Saturday, November 3, 2012
Its utter desolation and there are snippets of everything. Minnie dying, Teskrio’s smile, Bronwyn’s chocolate sponge cake, everything. Its french radio and coffee that gets cold too fast $150.00 to fill the gas tank and going places all by myself.
I feel like I’m in the Himalayas or some place just as ragged and jutting and wild. There is supposed to be great energy here – but for me there is great loneliness. The wind howls in circles around the house, unknown boards creaking and shuddering, bringing a cold that cuts you. A cold that seeps through down layers and razors your face and makes fingers red and stiff and swollen. The mountains are the same every morning. Just as majestic and uncaring, mystical and untouchable as the day before.
The threadbare prayer flags flapping and dancing to harsh slams of wind on the weathered porch gate remind me of another place, another time, just as cold. They make me feel like I’m climbing Everest or if a red robed Tibetan monk is going to sit cross legged on the edge of the railing or if some lone figure is standing on the top of a mountain, screaming secrets my mind is too cluttered to perceive. The shivering slap of the prayer flags always draws me in, mesmerizing me with a great haunting desolation.
I feel like I’m surrounded by ocean – a lone cork or buoy bobbing in the froth and tangle of the sea, something bright but forgotten, something far far from home. But I don’t have a home. Idaho is the closest thing to a home that I felt kinship to - Pennsylvania, Georgia, Virginia, Tennessee, Michigan, New York, Tchad, Alaska – in all those places I was my home – home was the sacred niche you carved out of the madness. Home was a bunk bed, a dorm room, a mosquito net, a trailer, a tent, a spare bedroom, and now – a hand built log house on the top of the ridge. But it doesn’t feel like home. I wonder if anything ever will any more. I wonder if I will let it.
I came here because finally, I wanted to put down roots. Now, all I want to do is run.
I want to run back to Tchad, where at least I gave a damn and knew my place in this world – now, I don’t know those people anymore and I don’t know the person that was there, and I feel like I don’t care at all. That is the most unsettling part. I don’t care at all.
I want to run to Pennsylvania – and make impossible things possible with a boy I barely know and will never have a chance to know because I am always the one that leaves.
I want to run to Tennessee – to rewind the fallen dominoes of choices and never let go of the person that loved me more than anyone else in the whole world.
I want to run to Idaho – turn back the clock and be a kid again – get a horse and eat food from my parents kitchen and swim in the waters of Lake Chatcolet and spend hours taming wild barn cats with tuna and building forts and teepees and scrambling for rusted stakes on abandoned railroad tracks.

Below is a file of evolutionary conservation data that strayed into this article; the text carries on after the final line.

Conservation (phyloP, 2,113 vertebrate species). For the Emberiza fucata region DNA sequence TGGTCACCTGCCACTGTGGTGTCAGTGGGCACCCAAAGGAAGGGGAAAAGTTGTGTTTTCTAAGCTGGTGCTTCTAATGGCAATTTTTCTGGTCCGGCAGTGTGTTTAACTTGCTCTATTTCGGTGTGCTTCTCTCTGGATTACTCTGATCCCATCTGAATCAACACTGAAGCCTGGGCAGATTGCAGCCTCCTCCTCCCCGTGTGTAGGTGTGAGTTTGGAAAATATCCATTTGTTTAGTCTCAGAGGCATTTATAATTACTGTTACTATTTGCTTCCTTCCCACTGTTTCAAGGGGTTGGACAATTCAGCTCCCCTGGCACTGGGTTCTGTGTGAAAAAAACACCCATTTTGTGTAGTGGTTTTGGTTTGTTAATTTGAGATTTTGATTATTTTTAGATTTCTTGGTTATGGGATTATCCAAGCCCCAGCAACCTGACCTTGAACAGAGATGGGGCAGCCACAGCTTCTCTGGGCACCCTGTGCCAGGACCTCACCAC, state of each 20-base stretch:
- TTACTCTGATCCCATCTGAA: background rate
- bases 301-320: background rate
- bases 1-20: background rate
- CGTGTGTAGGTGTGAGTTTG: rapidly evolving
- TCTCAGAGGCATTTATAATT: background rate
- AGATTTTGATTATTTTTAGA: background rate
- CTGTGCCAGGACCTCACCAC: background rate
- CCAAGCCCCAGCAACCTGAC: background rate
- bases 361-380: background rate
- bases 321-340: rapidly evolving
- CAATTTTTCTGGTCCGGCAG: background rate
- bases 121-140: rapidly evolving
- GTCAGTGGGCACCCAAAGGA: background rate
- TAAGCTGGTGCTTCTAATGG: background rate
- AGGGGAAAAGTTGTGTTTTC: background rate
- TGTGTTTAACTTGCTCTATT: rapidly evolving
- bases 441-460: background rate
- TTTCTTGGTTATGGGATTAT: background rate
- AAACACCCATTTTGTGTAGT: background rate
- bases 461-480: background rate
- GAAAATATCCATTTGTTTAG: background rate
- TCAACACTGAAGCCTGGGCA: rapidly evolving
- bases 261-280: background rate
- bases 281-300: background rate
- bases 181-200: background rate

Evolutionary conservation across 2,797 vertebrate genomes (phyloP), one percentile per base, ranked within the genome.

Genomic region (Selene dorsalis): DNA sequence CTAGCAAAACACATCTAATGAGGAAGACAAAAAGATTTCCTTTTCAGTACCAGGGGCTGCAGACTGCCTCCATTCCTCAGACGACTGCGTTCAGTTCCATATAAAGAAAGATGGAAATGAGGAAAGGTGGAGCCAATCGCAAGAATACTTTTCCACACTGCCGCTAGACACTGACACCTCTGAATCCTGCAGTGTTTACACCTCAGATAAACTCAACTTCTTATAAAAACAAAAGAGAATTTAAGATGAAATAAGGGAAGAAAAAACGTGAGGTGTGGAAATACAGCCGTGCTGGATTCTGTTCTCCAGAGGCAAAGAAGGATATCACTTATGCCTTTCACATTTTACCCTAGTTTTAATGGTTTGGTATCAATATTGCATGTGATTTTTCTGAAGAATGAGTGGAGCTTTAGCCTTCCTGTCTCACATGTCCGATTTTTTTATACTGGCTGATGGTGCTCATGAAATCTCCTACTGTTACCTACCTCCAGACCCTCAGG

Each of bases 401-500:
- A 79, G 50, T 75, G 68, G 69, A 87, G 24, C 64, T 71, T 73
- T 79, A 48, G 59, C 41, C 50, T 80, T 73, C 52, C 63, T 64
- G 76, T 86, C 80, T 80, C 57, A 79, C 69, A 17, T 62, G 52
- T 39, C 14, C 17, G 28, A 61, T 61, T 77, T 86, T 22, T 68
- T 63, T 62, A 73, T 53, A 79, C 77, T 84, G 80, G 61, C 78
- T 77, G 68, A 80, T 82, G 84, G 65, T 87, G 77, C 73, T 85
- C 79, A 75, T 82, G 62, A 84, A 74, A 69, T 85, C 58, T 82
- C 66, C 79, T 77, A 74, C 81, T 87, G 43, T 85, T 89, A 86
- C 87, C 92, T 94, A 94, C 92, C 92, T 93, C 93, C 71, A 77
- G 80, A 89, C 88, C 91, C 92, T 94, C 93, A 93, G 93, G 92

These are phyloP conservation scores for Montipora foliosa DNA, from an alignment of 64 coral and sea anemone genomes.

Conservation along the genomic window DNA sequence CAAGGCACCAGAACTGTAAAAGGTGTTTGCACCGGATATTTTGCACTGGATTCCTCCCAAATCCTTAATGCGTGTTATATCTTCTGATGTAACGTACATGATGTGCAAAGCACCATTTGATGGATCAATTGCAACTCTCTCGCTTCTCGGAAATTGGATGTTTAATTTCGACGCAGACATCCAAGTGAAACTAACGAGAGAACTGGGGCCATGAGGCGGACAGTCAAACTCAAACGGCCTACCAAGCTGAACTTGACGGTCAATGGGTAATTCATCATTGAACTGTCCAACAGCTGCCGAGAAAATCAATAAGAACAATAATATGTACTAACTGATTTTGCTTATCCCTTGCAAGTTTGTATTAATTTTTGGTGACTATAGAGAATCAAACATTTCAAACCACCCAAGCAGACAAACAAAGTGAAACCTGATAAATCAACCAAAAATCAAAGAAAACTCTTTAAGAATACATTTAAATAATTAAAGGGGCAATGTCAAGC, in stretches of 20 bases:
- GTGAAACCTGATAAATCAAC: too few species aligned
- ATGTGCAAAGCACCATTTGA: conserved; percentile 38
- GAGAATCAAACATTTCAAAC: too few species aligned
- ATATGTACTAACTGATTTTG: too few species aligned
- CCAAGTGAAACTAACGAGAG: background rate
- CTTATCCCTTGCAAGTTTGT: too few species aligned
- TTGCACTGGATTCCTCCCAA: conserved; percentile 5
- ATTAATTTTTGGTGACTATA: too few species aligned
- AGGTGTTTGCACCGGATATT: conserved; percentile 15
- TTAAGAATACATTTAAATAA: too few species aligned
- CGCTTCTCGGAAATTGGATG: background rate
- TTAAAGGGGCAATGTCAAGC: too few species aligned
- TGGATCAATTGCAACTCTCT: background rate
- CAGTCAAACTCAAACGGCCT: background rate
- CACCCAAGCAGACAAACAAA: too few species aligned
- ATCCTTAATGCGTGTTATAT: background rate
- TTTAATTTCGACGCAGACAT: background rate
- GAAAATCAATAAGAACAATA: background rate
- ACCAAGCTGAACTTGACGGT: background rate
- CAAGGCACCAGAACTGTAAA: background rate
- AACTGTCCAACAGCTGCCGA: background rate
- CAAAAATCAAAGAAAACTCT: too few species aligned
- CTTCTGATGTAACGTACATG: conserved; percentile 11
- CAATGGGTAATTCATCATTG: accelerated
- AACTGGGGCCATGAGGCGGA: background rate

I want to run across the world – with magically enough money in my pocket and everything I need in my backpack and I just want to see everything. I want to balance barefoot on the Great Wall of China and watch Europe blur by from the window of a train. I want to drink Guinness in Dublin and roll down a hill thick with wildflowers in the Alps and tour Auschwitz and ride horses through Australia and hitchhike in New Zealand.
I want to run to South Sudan – I want to give medical help to the starving the dying the ones that need it the most, the ones in the most fragile situations, I want to work with MSF now, I want to know what I’m doing here, why here, why Homer, when I should be there.
I’m a planner. A dreamer. My mind is always wandering. My soul is never content. My spirit is always flying around the cage of my mind, crashing into logic and scattering feathers, breaking its wings against grit and determination.
I’m not one that gives up when things are hard. I’m one that foolishly seeks hard things for the sake of overcoming them. I’m the one that romanticized moving to Alaska in winter. I believe in myself far too much and not nearly enough all at the same time. But things are hard right now. Things are very hard. The arms of solitude are cold and bare and icy and unforgiving.
The loneliness here is like the mountains, solid and silent, unflinching, unrelenting, uncanny, immoveable, regal, majestic, breathtaking, and uncaring. The mountains give you a sense of insignificance. They were here long before you. They will be here long after. The sun rose over the peaks and fell beneath the ocean long before your plane arrived in Homer and long after you say your last goodbye. How long you last is up to you. How hard you want to fight is up to you. What you do with your time is up to you. When you say goodbye is up to you. If you run away, it’s up to you – the wind will still catch the sails of the prayer flags, the old porch will peel and grey a little more each year, the sun will still smile cold and hard and fleeting, and the mountains will be as beautiful as they have always been.